UK: Commercial Court Clarifies The Nature Of Charterparty Liens

Last Updated: 20 June 2012
Article by John Simpson and David Richards
Western Bulk Shipowning III A/S v. Carbofer Maritime Trading ApS & others (The Western Moscow)

[2012] EWHC 1224

In the May 2009 edition of our Shipping E-Brief, we wrote about the issue of charterparty liens and arbitrations (see In that article, we discussed the different approaches taken in previous cases when analysing the legal basis of a lien on sub-freight and/or sub-hire. In The Western Moscow, Mr Justice Clarke has looked in detail at the issue and has given a clear view on the nature of such liens.

The background facts

The Western Moscowwas the subject of a long charterparty chain which included the claimant as owner and the three defendants, CMT, OceanTask and SeaTask, as charterer, sub-charterer and sub-sub-charterer respectively. The owner terminated its charterparty with CMT due to the non-payment of hire and exercised a lien on sub-hire. CMT gave notice that it was exercising its lien to OceanTask and SeaTask. 

The owner asserted that it was entitled to be paid all the hire due under the CMT/ OceanTask charterparty and under the OceanTask /  SeaTask charterparty. 

The Commercial Court decision

Nature of lien

Having considered all the previous authorities, Mr Justice Clarke decided that a lien on sub-freight/ sub-hire creates an assignment by way of a charge. The same conclusion had been reached by the  court in The Ugland Trailer [1985] 2 Lloyd's Rep 372. That decision has come under attack in a number of subsequent cases, which put forward an alternative interpretation that the right is a personal contractual right of interception. Nonetheless, Mr Justice Clarke upheld the "assignment by way of charge" analysis. 

The most important consequence of this analysis is that, as a security interest, an equitable charge may require registration in certain jurisdictions. For example, security interests must be registered against UK companies within 21 days of their creation to be binding in the event of an insolvency. For a UK company, therefore, a lien on sub-freight will be void against a liquidator or creditor if not registered within 21 days of the charterparty being entered into. Similar rules may exist for companies incorporated in other jurisdictions.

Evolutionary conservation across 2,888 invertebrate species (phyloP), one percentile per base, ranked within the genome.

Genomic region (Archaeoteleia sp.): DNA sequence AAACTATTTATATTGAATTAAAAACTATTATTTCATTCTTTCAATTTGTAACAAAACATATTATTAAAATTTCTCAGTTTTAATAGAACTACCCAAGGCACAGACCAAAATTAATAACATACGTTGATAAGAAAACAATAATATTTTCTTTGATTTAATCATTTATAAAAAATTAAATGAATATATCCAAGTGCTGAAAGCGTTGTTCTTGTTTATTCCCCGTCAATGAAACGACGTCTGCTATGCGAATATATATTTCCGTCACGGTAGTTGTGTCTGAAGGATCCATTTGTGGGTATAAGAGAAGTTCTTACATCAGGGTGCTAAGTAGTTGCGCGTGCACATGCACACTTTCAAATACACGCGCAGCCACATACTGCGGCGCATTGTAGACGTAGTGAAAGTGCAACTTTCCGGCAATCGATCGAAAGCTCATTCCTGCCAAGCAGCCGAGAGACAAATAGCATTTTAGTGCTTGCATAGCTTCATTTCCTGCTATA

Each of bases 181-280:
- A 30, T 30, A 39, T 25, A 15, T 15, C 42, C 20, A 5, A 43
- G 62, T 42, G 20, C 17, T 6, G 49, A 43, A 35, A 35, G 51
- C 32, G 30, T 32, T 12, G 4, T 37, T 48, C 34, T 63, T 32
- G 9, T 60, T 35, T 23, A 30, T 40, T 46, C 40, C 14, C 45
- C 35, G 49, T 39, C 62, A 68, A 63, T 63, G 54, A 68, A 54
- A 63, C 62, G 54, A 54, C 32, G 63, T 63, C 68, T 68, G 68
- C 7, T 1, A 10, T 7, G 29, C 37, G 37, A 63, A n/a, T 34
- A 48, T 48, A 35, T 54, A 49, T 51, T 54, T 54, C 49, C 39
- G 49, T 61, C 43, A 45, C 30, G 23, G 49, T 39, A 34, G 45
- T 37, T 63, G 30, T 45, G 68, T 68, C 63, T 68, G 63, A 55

SeaTask was able to argue that, as an assignment is taken "subject to equities", the amount payable to the owner by virtue of the lien could be reduced by sums which OceanTask/ SeaTask could legitimately set off from charter hire. The right of set-off, however, in the OceanTask / SeaTask charterparty had to be exercised before such a right arose. Since that right of set-off was not exercised before the owner gave notice of the lien, set-off did not apply in this case.

"No lien" clause

The effect of the lien clause was that CMT had assigned to the owner not only hire due to it from OceanTask but also any sub-hire due under any sub-charterparties. The OceanTask/ SeaTask charter, however, had deleted the standard clause permitting a lien on sub-freight. In its place, the charterparty provided "no lien". The judge held that the effect of this clause was to preclude the owner from asserting its lien against those below SeaTask in the charter chain. However, it did not affect the owner's rights against SeaTask. 


This case represents the most comprehensive recent review of the legal nature of a lien on sub-freights/hires and firmly follows the view that such a lien constitutes an equitable charge. Whilst the position will not be certain until the Court of Appeal rules on the issue, it is now prudent to assume that the English courts will follow Mr Justice Clarke's judgment.  It follows that, where a charterer is based in a jurisdiction where floating charges are registrable within a limited period of creation of the charge, vessel owners should be aware that the lien on sub-freights/hires may not be effective unless the charge is registered against the charterer on or shortly after conclusion of the charterparty.  In most cases, this is impractical and can result in the ship-owner losing one of its potential avenues to obtain payment of hire due. Ship-owners are therefore well advised to carry out due diligence on the solvency of their charterers and to obtain properly worded (and, where necessary, registered) parent company guarantees from more solvent companies where appropriate.

The content of this article is intended to provide a general guide to the subject matter. Specialist advice should be sought about your specific circumstances.

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